From Bad Brains to Death, the African American contribution to punk and hardcore music is manifold.
Few would guess, however, that in 2021, the standard bearer for those two genres — and perhaps for rock music itself — could be the Gen Z daughter of the Fresh Prince of Bel Air and the actress Jada Pinkett Smith.
Not to mention, the very same singer who scored a novelty hit about a decade ago with the hip hop-influenced club trifle “Whip My Hair.”
That’s how parts of the mainstream music media, at least, present Willow Smith, performing as Willow, and her latest turn toward electric guitars and pop punk on lately I feel EVERYTHING.
Willow’s 2021 release features Travis Barker from Blink 182 on drums, who also produced a few songs, and Avril Lavigne, among other guest appearances. Willow stops by Eugene Sept. 23, warming up with some headlining slots before supporting Billie Eilish on a world tour next year.
If there’s one thing consistent about this wave of Gen Z artists is that they’re stylistically voracious and seemingly indifferent to genre labels.
That is to say, there’s as much pop and soul on Willow’s latest release as there is punk, and the frenetic contributions of Barker and the indie singer Cherry Glazerr on the album’s closing track provide an edge of hyperpop intensity, an emerging sound with Ritalin energy and a digital nihilism, where everything is possible and nothing matters.
Along with her romantic partner Tyler Cole, Willow released THE ANXIETY in 2020, a much finer example of classic D.C. hardcore like Minor Threat, with plenty of detours into pop, soul, R&B and hip hop.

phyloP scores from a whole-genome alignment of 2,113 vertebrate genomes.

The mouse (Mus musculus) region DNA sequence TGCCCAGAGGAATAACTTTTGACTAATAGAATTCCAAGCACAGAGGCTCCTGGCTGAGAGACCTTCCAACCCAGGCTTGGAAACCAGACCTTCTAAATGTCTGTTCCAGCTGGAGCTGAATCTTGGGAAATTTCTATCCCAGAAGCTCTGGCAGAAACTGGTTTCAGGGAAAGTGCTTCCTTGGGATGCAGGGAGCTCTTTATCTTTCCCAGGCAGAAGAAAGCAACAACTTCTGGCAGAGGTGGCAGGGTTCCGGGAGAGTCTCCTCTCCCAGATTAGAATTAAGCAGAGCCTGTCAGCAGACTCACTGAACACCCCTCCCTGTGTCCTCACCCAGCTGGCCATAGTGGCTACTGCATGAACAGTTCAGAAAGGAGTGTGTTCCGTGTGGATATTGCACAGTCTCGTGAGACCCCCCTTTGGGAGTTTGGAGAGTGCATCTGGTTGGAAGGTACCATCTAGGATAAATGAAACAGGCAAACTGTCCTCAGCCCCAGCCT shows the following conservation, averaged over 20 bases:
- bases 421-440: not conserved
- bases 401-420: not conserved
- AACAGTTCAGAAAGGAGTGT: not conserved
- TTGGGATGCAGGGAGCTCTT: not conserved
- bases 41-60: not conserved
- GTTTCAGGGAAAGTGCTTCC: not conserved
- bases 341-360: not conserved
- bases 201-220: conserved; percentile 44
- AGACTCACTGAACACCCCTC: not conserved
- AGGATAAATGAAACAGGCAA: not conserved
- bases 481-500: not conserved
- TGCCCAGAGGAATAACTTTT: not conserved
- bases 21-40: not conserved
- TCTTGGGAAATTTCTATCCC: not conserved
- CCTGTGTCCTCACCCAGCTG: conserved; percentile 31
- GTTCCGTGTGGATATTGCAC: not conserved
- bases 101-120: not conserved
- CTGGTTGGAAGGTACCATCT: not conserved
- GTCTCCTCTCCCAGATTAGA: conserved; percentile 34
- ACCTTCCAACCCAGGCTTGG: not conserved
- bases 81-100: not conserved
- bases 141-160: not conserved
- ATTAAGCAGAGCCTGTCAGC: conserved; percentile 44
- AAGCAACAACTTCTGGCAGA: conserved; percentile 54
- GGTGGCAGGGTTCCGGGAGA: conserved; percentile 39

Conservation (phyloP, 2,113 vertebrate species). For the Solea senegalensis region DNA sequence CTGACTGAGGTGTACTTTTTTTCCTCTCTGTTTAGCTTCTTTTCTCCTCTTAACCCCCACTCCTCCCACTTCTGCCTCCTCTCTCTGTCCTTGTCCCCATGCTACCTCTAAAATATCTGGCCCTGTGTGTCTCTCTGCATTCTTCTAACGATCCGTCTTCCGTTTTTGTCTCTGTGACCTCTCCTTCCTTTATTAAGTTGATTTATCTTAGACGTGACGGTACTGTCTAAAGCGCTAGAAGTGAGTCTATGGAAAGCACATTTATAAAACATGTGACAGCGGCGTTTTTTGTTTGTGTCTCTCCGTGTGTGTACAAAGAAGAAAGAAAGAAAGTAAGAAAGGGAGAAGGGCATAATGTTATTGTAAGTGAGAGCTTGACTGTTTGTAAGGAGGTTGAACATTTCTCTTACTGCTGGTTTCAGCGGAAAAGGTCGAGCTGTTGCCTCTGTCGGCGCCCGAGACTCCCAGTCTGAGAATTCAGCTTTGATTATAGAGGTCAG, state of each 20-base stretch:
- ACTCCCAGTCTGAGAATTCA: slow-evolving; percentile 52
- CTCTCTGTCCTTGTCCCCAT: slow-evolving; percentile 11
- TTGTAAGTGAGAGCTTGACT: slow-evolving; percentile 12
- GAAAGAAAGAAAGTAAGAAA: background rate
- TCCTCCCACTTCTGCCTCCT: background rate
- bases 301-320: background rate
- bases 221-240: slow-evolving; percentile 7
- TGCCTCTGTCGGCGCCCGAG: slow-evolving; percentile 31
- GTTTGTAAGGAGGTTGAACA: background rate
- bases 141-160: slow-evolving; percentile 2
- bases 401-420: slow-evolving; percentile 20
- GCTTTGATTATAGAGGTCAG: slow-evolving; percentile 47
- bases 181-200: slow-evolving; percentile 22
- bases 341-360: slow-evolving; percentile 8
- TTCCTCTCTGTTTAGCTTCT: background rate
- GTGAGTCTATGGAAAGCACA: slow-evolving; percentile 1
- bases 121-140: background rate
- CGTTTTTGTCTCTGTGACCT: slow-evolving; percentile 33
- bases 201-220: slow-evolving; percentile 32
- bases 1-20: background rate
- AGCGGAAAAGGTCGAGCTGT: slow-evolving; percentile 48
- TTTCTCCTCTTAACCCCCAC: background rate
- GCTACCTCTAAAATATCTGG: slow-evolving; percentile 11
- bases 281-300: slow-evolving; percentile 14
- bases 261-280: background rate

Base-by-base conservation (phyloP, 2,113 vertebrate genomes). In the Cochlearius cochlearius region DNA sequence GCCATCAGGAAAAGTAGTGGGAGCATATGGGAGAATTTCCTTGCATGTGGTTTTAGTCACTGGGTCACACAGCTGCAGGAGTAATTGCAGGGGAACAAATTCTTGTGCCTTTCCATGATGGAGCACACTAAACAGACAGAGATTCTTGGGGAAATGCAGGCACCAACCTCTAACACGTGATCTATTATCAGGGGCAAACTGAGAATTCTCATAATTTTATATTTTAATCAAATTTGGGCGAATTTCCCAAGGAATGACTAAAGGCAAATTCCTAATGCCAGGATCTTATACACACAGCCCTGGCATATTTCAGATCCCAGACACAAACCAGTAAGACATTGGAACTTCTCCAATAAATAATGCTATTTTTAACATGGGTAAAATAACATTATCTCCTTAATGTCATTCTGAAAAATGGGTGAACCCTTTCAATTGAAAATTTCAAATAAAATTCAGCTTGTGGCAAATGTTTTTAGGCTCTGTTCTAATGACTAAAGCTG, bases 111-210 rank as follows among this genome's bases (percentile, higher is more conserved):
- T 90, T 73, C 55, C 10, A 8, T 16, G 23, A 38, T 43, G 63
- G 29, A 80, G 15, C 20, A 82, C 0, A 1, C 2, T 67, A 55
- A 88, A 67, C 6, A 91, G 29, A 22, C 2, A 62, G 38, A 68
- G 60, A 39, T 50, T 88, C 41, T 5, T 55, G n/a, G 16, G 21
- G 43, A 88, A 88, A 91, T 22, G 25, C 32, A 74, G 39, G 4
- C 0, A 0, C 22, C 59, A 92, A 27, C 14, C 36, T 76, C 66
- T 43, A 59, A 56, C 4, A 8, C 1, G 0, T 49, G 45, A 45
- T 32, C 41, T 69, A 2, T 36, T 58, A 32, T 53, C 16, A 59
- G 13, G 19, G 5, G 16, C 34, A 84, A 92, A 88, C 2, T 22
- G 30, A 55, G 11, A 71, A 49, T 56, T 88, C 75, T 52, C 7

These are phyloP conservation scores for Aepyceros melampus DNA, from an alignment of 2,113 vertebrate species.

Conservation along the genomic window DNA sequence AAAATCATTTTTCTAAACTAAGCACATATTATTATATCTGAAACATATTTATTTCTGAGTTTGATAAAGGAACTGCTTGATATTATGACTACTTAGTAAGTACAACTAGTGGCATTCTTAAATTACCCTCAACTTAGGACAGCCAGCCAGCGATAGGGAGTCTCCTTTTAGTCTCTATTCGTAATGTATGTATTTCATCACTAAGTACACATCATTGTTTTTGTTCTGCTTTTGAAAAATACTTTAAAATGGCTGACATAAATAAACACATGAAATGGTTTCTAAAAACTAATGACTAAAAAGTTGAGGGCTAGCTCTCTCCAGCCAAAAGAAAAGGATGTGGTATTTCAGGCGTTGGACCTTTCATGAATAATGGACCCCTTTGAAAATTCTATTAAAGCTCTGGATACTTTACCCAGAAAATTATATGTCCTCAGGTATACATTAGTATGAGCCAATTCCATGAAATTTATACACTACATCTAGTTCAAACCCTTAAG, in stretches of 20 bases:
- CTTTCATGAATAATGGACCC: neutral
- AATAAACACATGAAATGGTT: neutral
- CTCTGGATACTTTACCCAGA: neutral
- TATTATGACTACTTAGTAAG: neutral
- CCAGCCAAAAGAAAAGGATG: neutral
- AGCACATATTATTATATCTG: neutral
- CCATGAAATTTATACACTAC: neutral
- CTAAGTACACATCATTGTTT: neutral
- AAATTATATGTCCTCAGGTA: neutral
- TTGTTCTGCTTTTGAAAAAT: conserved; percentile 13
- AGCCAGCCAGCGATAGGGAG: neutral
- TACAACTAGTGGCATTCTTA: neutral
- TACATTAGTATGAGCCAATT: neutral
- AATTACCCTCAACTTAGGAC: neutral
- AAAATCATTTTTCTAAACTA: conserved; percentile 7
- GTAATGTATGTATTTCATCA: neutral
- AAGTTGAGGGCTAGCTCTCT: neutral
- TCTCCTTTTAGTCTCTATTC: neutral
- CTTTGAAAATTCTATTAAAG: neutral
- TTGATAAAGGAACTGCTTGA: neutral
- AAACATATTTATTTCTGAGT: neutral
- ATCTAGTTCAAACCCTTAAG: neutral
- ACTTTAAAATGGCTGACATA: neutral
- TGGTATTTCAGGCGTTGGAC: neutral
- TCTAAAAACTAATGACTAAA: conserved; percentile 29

Throughout both ANXIETY and Everything, though, guitars remain loud, drums are driving, bass guitars grind, and the production is loose and exhilaratingly reckless. Willow, herself a talented and versatile singer remains refreshingly vulnerable, both in her willingness to reach points of rock ‘n’ roll excess, but also, on topics of mental health, sexuality and identity.
From Everything, “Transparentsoul feat. Travis Barker” is a teen angst anthem with emo guitars and a timelessly soaring chorus that, if at any point a pop song changed your heart or saved your life, is impossible to deny.
While on “Gaslight,” also featuring Barker, Willow who is openly bisexual sings with gender-fluidity, “I had to tell her, just stop messing with my head, and love me instead, it’s not official, but I think it’s common sense, or am I insane? I blew out the gaslight, now I feel a different way, I’ll just love me instead.”
Those lines come over a revved-up backbeat and a melody that, in a different era, could belong to The Supremes.
Throughout the album there are also intriguingly raw interludes and fragments of songs — borrowing something from the hip-hop mixtape format. Such as “don’t SAVE ME,” swimming in an Eilish-like low-end wubba-wubba before breaking through to the rafters with crashing waves of guitars.
And what exactly is “F**k You,” a 30-second bratty shout-along? In it, Willow puts it plainly: “Fuck you for fucking up my heart” But is it punk? In the eyes of Willow’s generation, that debate really doesn’t matter, and nor should it to you.
What’s for certain, Willow’s willing to overcome and transcend her show biz lineage, taking risks to establish her own voice in a generation willing to go dark, loud and angry in their music.
Which makes sense, after a lifetime spent swimming through financial crashes and a global pandemic, and that, more than anything, is punk enough for me.
Willow performs 8 pm Thursday, Sept 23, at McDonald Theatre; $25 advance, $30 day of show, all-ages, proof of vaccination or negative test required.